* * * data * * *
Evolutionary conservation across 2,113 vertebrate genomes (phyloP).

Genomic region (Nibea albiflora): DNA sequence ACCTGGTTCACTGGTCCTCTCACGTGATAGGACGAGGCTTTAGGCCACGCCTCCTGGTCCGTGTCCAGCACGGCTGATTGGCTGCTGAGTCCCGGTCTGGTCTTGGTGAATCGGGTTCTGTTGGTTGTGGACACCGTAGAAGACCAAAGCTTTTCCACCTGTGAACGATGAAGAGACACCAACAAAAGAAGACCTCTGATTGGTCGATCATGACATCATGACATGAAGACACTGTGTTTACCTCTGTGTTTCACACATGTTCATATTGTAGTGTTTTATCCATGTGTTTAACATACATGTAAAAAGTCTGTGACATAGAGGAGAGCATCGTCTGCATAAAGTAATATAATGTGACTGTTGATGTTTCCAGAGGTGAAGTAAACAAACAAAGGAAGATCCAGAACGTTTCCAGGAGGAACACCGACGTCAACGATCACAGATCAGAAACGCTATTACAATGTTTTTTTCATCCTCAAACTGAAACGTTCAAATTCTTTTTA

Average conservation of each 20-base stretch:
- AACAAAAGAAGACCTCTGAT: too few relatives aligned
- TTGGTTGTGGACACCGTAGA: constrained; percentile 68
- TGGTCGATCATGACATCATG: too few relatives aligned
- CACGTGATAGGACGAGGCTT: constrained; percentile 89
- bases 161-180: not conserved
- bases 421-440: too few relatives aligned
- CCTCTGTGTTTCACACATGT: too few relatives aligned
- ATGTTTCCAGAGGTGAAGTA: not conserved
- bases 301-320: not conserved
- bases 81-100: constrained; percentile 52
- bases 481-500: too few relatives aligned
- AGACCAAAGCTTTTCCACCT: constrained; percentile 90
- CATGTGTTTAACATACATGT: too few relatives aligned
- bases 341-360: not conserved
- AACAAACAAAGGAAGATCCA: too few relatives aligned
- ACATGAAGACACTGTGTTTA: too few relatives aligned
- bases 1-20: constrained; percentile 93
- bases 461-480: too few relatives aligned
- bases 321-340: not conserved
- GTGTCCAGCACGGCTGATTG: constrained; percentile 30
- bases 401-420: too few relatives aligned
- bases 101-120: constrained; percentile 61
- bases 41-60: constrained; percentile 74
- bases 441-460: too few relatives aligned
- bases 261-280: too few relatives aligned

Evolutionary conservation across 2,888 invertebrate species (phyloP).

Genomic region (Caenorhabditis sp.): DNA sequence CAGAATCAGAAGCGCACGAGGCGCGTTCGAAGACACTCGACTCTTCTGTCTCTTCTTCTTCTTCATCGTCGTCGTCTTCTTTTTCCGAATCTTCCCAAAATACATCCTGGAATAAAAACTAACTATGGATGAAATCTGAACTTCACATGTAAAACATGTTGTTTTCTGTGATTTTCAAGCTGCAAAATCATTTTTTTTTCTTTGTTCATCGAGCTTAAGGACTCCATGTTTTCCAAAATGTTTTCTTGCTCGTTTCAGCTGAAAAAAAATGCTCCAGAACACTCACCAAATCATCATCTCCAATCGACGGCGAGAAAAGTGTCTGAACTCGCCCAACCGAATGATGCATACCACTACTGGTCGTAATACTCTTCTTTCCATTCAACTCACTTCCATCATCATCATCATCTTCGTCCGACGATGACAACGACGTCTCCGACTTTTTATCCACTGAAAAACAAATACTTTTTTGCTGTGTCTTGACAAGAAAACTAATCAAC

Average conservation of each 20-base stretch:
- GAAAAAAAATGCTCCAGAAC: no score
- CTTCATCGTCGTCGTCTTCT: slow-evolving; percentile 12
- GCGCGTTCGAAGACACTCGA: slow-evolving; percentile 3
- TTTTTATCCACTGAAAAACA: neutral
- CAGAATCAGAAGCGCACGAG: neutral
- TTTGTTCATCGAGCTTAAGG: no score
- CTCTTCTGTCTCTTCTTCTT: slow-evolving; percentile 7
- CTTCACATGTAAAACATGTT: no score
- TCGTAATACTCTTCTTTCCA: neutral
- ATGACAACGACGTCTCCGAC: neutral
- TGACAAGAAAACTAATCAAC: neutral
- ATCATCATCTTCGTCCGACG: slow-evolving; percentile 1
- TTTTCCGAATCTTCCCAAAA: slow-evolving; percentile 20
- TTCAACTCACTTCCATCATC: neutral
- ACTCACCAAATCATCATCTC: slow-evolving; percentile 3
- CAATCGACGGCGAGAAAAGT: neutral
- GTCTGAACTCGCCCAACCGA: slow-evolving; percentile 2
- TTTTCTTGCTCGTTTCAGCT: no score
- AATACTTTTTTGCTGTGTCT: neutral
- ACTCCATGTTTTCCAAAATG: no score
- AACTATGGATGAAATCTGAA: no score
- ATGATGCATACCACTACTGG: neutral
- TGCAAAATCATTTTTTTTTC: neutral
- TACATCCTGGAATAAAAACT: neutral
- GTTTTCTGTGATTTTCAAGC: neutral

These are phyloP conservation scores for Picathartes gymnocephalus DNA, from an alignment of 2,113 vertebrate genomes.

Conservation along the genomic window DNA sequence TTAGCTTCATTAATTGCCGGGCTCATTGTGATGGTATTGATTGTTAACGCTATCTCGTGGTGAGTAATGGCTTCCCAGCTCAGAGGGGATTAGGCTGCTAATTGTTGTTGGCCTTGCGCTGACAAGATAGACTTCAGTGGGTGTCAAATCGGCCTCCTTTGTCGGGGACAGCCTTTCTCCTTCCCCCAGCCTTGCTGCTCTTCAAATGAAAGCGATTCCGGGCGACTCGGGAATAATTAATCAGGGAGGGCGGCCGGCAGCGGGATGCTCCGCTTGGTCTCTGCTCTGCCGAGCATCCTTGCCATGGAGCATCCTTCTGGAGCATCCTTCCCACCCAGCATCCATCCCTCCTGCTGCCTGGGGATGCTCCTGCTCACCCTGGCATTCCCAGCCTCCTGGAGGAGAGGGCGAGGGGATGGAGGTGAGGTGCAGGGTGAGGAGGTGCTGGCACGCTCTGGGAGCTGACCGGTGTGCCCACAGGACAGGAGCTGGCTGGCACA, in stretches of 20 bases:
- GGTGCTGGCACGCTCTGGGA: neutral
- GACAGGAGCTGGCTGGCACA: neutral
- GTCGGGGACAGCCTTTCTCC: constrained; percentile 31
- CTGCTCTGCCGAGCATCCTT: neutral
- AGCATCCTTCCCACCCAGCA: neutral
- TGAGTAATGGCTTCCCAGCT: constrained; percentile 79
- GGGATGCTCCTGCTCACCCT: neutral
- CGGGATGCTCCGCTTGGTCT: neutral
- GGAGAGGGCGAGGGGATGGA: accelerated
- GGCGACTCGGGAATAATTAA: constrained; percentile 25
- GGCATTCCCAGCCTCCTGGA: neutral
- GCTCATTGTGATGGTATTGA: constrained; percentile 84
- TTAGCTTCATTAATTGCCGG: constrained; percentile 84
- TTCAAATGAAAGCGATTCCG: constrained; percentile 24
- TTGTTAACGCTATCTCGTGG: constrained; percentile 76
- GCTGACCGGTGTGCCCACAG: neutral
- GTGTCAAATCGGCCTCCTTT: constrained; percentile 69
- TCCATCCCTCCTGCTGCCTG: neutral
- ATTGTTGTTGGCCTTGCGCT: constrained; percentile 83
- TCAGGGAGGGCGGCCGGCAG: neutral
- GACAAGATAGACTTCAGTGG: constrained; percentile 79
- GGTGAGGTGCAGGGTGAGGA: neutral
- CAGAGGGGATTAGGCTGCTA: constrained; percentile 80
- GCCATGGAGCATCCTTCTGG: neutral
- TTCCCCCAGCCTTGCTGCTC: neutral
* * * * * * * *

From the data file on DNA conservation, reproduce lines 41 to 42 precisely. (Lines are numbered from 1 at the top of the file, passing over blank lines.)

- ATGACAACGACGTCTCCGAC: neutral
- TGACAAGAAAACTAATCAAC: neutral